* Australian wheat production seen up 15 pct on year ago
* Increased output to further pressure prices - analysts
* Canola production set to rise despite dry weather (Recasts lead, adds analyst quotes, details)
By Colin Packham
SYDNEY, June 12 (Reuters) - Australia, the world’s second-biggest wheat exporter, is expected to boost wheat production by 15 percent this year to its fourth-largest crop on record, with a bumper harvest set to put further downward pressure on prices.
Wheat production for the new marketing year was expected at 25.4 million tonnes, up 2 percent from a March forecast and well above last year’s 22.1 million tonnes, the Australian Bureau of Agriculture and Resource Economics and Sciences (ABARES) said on Wednesday.
Other wheat producing nations have forecast big crops, particularly in the Black Sea region, and higher Australian output could put more pressure on Chicago Board of Trade wheat futures, which have already fallen more than 10 percent this year on expectations for a bumper global crop.
“We are not surprised by ABARES robust estimate. Seasonal conditions have improved remarkably since the second half of May,” said Luke Mathews, commodities strategist at the Commonwealth Bank of Australia.
“The U.S. Department of Agriculture will issue its latest supply and demand report tonight, and that is likely to point to very large supplies in the year ahead,” he added.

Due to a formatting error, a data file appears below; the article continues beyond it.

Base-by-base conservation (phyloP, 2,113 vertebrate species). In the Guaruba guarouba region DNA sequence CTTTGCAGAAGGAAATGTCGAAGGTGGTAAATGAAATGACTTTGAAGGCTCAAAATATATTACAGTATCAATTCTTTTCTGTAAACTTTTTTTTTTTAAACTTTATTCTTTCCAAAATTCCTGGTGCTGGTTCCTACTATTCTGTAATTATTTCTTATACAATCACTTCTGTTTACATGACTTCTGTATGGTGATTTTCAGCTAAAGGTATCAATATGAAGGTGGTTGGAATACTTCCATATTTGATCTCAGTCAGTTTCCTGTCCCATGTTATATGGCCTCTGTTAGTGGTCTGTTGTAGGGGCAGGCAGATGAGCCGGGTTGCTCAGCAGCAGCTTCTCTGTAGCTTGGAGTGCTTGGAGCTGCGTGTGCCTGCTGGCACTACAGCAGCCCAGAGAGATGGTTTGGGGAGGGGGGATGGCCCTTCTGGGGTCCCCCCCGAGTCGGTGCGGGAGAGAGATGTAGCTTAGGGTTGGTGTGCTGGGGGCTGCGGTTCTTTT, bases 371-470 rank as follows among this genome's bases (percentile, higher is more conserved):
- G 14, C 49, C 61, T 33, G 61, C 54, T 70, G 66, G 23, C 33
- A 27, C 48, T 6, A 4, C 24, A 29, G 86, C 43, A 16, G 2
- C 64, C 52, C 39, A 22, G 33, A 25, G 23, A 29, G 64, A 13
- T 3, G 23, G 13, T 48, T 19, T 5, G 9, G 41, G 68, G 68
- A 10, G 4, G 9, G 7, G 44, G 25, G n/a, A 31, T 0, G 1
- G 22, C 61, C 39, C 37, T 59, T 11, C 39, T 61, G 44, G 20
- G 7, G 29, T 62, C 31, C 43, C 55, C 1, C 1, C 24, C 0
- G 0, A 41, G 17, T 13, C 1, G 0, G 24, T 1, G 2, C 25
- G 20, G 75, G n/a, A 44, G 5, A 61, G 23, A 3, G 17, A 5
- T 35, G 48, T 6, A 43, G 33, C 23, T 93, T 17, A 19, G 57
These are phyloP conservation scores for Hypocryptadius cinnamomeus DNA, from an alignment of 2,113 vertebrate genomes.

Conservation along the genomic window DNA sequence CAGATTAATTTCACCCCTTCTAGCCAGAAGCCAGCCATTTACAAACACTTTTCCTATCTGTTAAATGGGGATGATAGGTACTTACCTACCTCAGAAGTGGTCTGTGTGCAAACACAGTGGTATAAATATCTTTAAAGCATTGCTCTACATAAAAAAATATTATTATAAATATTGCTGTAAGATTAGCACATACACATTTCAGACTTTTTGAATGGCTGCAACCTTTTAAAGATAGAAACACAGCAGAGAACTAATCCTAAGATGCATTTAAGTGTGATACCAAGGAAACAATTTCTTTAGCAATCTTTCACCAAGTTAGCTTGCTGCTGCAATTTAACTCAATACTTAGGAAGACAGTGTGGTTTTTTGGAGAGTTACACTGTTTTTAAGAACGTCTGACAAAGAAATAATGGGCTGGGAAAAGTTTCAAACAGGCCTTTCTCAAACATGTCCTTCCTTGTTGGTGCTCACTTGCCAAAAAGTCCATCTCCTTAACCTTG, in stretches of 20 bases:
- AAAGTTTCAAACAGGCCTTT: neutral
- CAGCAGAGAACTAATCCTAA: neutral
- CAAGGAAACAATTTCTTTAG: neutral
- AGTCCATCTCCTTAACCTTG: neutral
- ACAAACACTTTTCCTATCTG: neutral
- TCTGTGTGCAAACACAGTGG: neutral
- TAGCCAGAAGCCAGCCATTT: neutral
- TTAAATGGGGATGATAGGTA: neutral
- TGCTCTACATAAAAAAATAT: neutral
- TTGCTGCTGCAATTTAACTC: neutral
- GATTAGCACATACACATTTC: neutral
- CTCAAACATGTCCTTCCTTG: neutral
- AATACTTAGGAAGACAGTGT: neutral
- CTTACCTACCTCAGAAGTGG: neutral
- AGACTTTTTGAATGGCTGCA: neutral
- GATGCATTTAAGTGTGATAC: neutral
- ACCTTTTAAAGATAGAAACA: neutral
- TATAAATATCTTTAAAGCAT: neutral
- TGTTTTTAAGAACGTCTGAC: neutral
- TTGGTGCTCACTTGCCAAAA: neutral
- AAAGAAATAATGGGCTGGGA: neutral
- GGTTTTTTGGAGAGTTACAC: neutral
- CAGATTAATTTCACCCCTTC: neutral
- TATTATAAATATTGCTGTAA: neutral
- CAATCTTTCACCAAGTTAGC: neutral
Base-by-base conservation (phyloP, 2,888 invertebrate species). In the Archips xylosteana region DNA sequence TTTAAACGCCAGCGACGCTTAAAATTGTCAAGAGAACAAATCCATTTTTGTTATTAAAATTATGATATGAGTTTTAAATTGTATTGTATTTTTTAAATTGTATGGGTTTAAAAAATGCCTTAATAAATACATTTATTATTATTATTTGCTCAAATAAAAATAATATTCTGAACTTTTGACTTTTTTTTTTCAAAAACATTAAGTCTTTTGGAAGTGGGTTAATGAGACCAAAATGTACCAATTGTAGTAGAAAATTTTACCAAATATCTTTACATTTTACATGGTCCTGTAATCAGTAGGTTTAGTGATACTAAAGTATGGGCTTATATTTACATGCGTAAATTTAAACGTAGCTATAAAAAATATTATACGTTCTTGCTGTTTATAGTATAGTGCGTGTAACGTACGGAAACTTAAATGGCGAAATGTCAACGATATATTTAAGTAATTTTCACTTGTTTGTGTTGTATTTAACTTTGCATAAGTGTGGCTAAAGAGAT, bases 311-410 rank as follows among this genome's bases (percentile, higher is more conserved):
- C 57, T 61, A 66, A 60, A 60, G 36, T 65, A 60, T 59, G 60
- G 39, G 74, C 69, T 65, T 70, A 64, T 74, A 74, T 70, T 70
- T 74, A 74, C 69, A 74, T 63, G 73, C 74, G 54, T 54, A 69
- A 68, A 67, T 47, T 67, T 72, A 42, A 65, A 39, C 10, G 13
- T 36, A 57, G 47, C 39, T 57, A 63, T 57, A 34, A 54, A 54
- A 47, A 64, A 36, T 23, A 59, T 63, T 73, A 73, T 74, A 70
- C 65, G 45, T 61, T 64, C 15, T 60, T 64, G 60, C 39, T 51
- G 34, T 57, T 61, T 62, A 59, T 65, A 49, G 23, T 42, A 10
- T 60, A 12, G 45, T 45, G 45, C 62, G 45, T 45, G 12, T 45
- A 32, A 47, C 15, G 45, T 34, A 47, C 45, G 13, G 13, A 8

ABARES made no mention of the recent discovery of genetically modified wheat (GMO) in the United States, which has turned some buyers away from U.S. wheat, although market concerns have eased in recent days.
Japan, which had halted all imports of U.S. feed wheat, said on Tuesday it was looking to buy 120,000 tonnes of U.S. product, alhtough it excluded wheat from Oregon where the GMO wheat was found.
Australia’s commodities forecaster said acreage devoted to wheat would rise 3 percent in 2013/14 from the previous year as dry weather across much of Australia’s east coast prevented farmers from planting canola before the sowing window closed.
Australia’s overall wheat output will be buoyed by strong production from Western Australia, the country’s largest grain producing state, ABARES said.
Production in Western Australia was forecast to rise 29 percent to 8.8 million tonnes, as the state recovers from dry conditions that checked yields in the previous season.
ABARES still raised its production forecast for 2013/14 canola to 3.230 million tonnes, up nearly 10 percent from its March estimate, even though dry weather at planting time prevented farmers from completing intended acreage.
It also raised its estimate for cotton, pegging cotton production during the 2013/14 season at 995,000 tonnes, up from estimated production of 905,000 tonnes in March.
Editing by Richard Pullin